Bianca Joi Payton
“Energetic, eager, strategic problem-solver connecting and building networks with a great smile.”
Hometown: Detroit, MI
Fun fact about yourself: I enjoyed becoming a basketball and soccer referee to earn some extra cash. But let’s just say I will not be quitting my daytime job.
Undergraduate School and Degree: University of Michigan Ann Arbor, BA in Sociology
Where was the last place you worked before enrolling in business school? Regus – Community Manager
Where did you intern during the summer of 2020? Bristol Myers Squibb –Nassau Park, NJ
Where will you be working after graduation? Bristol Myers Squibb – Information Technology Rotational Development Program Associate
Community Work and Leadership Roles in Business School:
- President-Student Executive Board
- Vice President- Business Technology Club
- Vice President Adam Smith Society
- Wilma F. Tabisz Memorial Business Scholarship
- Pittsburgh Black Alumni Network Scholarship
- National Black MBA Association Scholarship
- Haller Dean’s Chair Scholarship
- BNY Mellon Corporate Social Responsibility (CSR) Fellow
- Chancellor’s Public Safety Advisory Council (PSAC)
- MBA Student Ambassador
- Case Competition – Minority Key Bank Case Competition 2nd Place Winner
Which academic or extracurricular achievement are you most proud of during business school? One of my foremost goals coming into business school was to become president of my class. I knew, should I get the position, that I would bring an innovative perspective spawned from the unique circumstance of being both Black and queer to bring about positive change – not only my current classmates but also future Katz students well.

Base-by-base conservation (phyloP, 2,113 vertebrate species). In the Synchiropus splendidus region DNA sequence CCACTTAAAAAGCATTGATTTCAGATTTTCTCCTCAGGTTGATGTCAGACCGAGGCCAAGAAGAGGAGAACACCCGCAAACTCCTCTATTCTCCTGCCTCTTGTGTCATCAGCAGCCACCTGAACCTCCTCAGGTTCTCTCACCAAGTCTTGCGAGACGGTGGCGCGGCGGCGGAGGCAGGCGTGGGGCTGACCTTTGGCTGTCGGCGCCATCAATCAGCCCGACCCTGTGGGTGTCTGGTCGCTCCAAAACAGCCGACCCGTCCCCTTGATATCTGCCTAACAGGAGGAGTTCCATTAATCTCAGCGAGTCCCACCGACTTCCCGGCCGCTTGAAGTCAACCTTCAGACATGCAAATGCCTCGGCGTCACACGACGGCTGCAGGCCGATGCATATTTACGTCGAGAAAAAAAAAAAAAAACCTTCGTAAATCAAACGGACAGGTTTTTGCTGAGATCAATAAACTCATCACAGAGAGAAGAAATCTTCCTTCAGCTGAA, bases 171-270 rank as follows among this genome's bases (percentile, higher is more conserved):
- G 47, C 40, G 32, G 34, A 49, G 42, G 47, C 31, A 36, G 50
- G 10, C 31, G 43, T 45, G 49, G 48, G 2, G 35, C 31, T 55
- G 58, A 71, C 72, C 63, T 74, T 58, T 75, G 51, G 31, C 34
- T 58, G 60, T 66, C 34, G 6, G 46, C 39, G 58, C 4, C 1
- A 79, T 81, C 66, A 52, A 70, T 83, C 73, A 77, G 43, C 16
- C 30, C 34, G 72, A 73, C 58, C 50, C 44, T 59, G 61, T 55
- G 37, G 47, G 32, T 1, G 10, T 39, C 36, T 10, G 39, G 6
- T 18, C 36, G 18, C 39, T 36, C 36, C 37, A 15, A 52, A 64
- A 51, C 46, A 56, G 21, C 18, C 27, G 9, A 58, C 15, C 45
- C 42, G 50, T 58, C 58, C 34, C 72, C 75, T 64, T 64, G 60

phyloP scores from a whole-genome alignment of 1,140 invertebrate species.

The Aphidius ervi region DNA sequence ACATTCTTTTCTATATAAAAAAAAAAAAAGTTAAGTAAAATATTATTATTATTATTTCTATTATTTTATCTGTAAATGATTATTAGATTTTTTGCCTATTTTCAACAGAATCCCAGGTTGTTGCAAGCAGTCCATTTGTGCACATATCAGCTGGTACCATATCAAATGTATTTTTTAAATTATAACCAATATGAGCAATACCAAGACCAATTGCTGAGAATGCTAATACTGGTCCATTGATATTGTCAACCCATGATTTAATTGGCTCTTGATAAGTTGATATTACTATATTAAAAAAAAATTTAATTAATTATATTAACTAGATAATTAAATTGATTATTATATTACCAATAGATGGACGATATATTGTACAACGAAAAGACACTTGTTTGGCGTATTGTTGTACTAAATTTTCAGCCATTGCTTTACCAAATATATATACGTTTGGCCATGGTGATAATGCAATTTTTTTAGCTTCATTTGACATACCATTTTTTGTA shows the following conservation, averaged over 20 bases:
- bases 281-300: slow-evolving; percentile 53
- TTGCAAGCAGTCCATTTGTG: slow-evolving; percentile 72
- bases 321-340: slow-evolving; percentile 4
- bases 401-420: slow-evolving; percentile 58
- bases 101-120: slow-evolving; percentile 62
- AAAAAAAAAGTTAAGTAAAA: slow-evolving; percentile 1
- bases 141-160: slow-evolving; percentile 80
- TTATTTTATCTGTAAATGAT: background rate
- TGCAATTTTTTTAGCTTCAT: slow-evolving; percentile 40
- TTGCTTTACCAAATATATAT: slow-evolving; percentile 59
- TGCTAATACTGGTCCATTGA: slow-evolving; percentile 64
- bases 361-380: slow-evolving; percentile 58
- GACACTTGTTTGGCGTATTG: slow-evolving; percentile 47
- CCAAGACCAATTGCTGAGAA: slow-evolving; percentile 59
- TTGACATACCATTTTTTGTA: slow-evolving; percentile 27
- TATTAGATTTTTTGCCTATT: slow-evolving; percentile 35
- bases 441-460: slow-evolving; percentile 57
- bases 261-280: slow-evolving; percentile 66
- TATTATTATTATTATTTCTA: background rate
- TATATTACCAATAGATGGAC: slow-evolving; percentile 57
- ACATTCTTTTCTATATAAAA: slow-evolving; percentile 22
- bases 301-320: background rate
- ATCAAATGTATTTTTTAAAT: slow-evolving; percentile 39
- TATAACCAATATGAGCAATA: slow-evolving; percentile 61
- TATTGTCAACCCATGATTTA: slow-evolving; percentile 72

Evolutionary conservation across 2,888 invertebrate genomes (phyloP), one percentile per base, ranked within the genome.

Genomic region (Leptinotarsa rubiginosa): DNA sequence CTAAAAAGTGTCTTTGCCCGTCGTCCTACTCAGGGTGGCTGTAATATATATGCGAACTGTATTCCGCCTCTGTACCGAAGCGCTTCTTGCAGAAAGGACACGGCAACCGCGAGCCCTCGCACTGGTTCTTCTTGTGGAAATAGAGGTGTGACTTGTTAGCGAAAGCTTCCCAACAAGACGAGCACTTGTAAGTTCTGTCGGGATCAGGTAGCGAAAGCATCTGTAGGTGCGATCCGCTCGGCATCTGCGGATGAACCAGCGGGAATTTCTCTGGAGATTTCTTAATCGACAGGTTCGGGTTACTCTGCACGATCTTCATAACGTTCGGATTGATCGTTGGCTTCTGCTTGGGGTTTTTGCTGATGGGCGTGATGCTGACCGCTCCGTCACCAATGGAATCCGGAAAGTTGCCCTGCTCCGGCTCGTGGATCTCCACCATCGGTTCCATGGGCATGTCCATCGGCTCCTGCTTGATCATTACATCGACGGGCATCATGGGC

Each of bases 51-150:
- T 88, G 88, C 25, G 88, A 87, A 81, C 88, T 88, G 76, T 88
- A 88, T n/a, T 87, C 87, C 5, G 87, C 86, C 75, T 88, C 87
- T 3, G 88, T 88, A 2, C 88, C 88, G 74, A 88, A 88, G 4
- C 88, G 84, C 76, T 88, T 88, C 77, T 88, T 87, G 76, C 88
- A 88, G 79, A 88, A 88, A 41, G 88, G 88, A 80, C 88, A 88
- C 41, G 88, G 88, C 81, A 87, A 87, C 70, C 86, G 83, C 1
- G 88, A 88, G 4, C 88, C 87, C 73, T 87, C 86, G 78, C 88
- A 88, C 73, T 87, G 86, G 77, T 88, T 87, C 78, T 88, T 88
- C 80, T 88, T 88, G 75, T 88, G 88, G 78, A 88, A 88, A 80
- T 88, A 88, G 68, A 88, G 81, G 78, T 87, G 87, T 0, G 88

Working tirelessly over the next year as a member of the Student Executive Board, I cultivated the skills and relationships necessary to achieve my goal. Upon hearing I got elected, I immediately realized that I had the opportunity to become the first president responsible for providing innovative, meaningful events in a completely online environment. Through diligent, inspired work, my team was able to accomplish a tremendous amount this year. One event that was particularly successful was the first Katz Walk-a-Thon. Through discussions with both first- and second-year students, we found that several of them noticed a distinct lack of physical activity throughout the semester, especially around finals. Particularly since COVID-19 had increased our screen time and perpetuated increasingly sedentary lifestyles, I knew that this event would be readily embraced by the student body. We had over ten teams join, which surprisingly included several members of the faculty. As a group, we walked a total of 9,329,610 steps. After the event, we received several glowing testimonials from both the faculty and students about how much they loved the competition and felt inspired to walk for hours each day.